Hi Bill!

As a former Bostonian you might remember when Billy Bulger was President of the University of Massachusetts and was asked by a grand jury where his fugitive brother might be. He refused to say. The US attorney said, “Just to be clear Mr. Bulger you feel more loyalty to your brother than to the people of the commonwealth of Massachusetts?” He answered:

“I never thought of it that way but I do have a loyalty to my brother, I care about him. I hope that I'm never helpful to anyone against him. I don’t have an obligation to help anyone catch my brother.”

Do you think he was right? Or was this loyalty morally permissible? I am not sure what Whitey was up to during that period, which would be relevant. He might have been retired in his cozy Santa Monica hideaway. I think the mere fact of brotherhood trumps, to some degree, other duties Billy has, like to rectify the injustice of a capital criminal enjoying freedom.

Then again, you have Ted Koszinsky; his brother rightly turned him in. The pull of loyalty seems morally permissible up to a point, but is not unconditional; but that is the case with all or most obligations.

Loyalty to your Aryan Nation crosses the line, but the actions and policies of most nations are more morally ambiguous and I think it is permissible for loyalty to have some weight in one's moral calculus. This is why I think Edward Snowden is a traitor. If the NSA were conducting involuntary genetic experiments on human beings, loyalty would certainly be trumped. But thinking the incredibly complex consequences of his leaks would turn out to be so much better than not acting, that they justify betraying his country, shows a lack of moral judgment.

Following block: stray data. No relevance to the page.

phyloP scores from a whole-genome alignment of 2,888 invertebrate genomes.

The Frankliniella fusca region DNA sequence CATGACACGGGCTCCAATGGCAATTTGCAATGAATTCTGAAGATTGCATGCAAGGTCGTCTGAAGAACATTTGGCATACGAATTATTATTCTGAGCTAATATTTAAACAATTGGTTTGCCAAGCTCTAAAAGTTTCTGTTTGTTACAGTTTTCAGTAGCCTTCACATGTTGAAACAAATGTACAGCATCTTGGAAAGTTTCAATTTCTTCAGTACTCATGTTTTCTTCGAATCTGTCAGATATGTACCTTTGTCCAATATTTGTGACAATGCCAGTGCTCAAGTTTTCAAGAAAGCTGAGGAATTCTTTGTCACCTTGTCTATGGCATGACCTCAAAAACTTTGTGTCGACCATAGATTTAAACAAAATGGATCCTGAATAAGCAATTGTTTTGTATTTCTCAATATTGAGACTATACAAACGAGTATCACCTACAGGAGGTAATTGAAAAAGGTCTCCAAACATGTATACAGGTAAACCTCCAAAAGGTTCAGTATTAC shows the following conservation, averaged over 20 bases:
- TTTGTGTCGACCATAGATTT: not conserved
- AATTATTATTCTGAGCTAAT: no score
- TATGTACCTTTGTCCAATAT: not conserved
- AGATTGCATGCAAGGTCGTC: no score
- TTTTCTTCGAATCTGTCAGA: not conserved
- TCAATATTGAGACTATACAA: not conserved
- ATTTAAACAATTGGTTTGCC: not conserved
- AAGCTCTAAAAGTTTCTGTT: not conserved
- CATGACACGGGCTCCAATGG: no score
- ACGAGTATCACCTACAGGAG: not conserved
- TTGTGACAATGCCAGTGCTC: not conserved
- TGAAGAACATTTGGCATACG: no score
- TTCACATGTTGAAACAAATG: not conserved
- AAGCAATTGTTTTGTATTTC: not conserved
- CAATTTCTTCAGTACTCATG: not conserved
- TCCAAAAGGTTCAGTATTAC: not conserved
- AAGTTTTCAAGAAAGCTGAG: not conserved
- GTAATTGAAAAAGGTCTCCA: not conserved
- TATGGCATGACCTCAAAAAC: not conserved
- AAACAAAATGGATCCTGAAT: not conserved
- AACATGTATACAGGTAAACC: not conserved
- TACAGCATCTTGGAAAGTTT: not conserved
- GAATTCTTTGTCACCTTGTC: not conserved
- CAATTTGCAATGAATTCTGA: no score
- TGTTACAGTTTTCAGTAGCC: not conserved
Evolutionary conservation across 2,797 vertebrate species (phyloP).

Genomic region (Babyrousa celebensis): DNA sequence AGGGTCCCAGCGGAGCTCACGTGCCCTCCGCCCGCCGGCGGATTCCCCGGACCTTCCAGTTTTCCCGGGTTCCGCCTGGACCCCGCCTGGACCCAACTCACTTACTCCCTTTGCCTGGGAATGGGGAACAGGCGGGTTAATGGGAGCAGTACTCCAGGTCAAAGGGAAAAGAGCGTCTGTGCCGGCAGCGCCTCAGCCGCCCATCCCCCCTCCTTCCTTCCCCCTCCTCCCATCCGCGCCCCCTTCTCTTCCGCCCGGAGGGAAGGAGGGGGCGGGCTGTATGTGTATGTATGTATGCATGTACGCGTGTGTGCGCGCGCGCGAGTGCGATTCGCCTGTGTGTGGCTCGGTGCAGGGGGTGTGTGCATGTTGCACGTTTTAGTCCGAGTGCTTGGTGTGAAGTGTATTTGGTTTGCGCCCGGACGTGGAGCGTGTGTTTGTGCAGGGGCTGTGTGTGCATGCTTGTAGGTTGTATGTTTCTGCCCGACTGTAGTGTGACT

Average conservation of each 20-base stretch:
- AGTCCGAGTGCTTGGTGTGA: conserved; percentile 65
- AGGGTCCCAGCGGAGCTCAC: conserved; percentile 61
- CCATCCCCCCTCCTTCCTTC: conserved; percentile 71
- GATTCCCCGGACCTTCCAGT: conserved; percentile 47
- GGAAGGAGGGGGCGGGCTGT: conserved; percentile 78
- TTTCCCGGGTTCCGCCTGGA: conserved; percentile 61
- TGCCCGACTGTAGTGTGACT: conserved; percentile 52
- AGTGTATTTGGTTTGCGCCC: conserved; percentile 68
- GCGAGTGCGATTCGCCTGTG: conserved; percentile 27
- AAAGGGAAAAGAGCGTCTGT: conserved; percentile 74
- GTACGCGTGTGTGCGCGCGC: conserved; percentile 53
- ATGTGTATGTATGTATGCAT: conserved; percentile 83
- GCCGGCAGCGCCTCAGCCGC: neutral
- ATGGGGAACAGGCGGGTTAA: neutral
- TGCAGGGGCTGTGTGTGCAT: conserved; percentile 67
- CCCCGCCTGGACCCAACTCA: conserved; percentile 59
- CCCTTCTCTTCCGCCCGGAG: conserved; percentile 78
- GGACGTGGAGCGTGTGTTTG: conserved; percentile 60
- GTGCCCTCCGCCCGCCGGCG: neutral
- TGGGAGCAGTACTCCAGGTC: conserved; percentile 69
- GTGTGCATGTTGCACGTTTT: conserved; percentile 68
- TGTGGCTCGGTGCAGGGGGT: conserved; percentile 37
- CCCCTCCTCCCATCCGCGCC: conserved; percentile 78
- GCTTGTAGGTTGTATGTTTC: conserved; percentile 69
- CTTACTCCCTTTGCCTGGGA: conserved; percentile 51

It seems to me that proper patriotism is grounded in an appropriately felt and expressed gratitude to one's country for providing a stable, orderly place and a culture in which he can be rightly nurtured and educated, in which he can form good friendships and family relationships, and in which he can reasonably seek to become personally complete and to contribute to the well-being of others. In short, a country that helps him and his fellows to flourish as rational and moral agents.

This suggests that an essential aspect of what the patriot appreciates in his country is a system of values which transcends that particular country. In this sense, it seems that patriotism rightly understood is morally permissible, but that it is a means of expressing a devotion to a higher end, rather than an end in itself (perhaps the jingoist confuses the means with the end). It is a way of living according to what is sometimes called "the moral point of view".

It seems, then, that patriotism is a matter of proper gratitude and devotion to one's country on the condition that it exemplifies values which enable him to live virtuously from the moral POV. If one is from a country that, say, is systematically opposed to this end and deliberately attempts to prevent its people from living in accord with it, then it is hard to see what would ground a genuine patriotism.

"It is therefore morally impermissible that you abstract away from his attributes and deeds and consider merely the fact that he is your friend."

This argument shows that the kind of loyalty I am describing is impermissible only if (1) that kind of loyalty requires me to consider only the fact that he is my friend, and (2) considering only that fact gives me a reason (of loyalty) to do pretty much anything that may seem to serve some interest of his. (Such as, for example, helping a rapist or terrorist get away with his crimes.) But I doubt (1) and (2).